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United States v. Radovick

United States District Court, N.D. Indiana, Hammond Division

April 7, 2014



PHILIP P. SIMON, Chief District Judge.

Defendant Michael Radovick moves to suppress evidence obtained during the search of a house in Gary, Indiana. [DE 29]. He makes two arguments. First, the search warrant did not actually authorize the search of the house. Whoever typed up the warrant forgot to list the house as the place to be searched, so Radovick argues the warrant fails the Fourth Amendment's particularity requirement. Second, he argues the warrant affidavit failed to establish probable cause. The affidavit was based solely on the information from a recently arrested informant who Radovick argues was too untrustworthy to be believed. I held a hearing on the motion on February 14, 2014 where both sides presented their arguments. Because I agree that there was no probable cause for the search, Radovick's motion is GRANTED.


The affidavit in support of the warrant is confusing and poorly written. The description of the facts as set forth below is my best effort to fairly summarize the contents of the affidavit (DE 29-1).

At 3:29 a.m. on September 9, 2013, police dispatch sent Hammond Police Officers David Pardonek and E. Salazar to the scene of a home invasion. Once the officers arrived, the victim told them that he was in bed when he heard a noise outside. He got out of bed and went outside to investigate. When he got outside, he saw a Hispanic male opening the screen door at the back of his house and another Hispanic male opening the sliding door on the other side of the house. The victim ran back inside, got a gun, and walked over to the sliding door. The suspect at the door saw this and pointed a handgun at him. In response, the victim fired his own gun several times. The suspect fled, and the victim waited for police to arrive. He reported that the burglars had stolen a gold chain, a laptop computer, and a.38 caliber handgun.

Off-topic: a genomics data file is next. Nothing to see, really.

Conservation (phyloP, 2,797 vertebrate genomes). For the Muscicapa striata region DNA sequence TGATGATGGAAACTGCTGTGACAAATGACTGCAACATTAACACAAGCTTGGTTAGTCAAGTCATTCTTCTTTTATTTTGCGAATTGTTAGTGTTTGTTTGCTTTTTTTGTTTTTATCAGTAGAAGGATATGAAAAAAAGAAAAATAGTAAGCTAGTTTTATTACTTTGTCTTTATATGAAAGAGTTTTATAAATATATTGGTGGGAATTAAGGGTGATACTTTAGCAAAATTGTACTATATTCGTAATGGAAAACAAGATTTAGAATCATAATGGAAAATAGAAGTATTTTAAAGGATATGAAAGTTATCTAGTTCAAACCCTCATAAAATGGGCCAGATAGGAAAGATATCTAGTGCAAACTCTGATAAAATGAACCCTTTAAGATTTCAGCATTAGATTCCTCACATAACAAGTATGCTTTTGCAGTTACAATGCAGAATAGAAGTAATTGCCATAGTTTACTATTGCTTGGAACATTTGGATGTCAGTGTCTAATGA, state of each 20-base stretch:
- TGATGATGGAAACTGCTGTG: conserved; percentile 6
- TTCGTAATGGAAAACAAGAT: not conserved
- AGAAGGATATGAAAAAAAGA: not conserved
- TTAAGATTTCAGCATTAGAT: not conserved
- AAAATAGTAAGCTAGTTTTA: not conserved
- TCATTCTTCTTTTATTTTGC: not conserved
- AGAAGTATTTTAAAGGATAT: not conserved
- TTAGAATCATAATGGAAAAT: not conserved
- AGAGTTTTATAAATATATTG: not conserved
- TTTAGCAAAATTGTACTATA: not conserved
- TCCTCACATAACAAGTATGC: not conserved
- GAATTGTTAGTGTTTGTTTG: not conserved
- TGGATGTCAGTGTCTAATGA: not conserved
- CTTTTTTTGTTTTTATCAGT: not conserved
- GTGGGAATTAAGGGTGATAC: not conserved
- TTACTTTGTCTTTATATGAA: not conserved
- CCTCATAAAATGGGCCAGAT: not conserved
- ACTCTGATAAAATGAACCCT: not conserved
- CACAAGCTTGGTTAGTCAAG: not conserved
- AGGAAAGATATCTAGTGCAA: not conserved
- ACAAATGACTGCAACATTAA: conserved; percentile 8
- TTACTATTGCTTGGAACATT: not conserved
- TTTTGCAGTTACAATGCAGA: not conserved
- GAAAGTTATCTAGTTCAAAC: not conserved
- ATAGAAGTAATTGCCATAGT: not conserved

He then told police that his house had also been broken into at 10:00 a.m. the previous day, September 8, 2013. That time, the burglars had stolen two guns and house keys. He told police that, during the September 8 burglary, his neighbor had seen an older-model gold Ford Taurus in his driveway and that the same car had left the scene after the just-completed burglary.

While they were completing their offense report, Officers Salazar and Pardonek noticed a Hispanic male, who fit the description of a suspect, skulking between houses in the neighborhood. Officer Pardonek saw the man, later identified as Jason Vasquez, walking towards a gold Mercury Sable, which was a dead-ringer for the late-model Taurus described by the neighbor.[1] After Pardonek detained Vasquez, the victim positively identified Vasquez as the person trying to break in to his house by the sliding door.

Vasquez was taken to an interview room at the police station where, after waiving his rights, he began to tell police about the burglary. Vasquez said the burglary was committed by a man he called "Pug." According to Vasquez, Pug had told him that the victim owed him money, and Pug wanted Vasquez to help him collect. Vasquez said that he drove Pug to the house and dropped him off. Pug came back some time later with a laptop computer and a small duffel bag. They then drove to some railroad tracks where Pug got out of the car and picked up a shotgun and a pistol. Vasquez says that he drove Pug back to Pug's house. Once there, Pug took the shotgun, pistol, and duffel bag into his house and gave Vasquez the laptop as "collateral."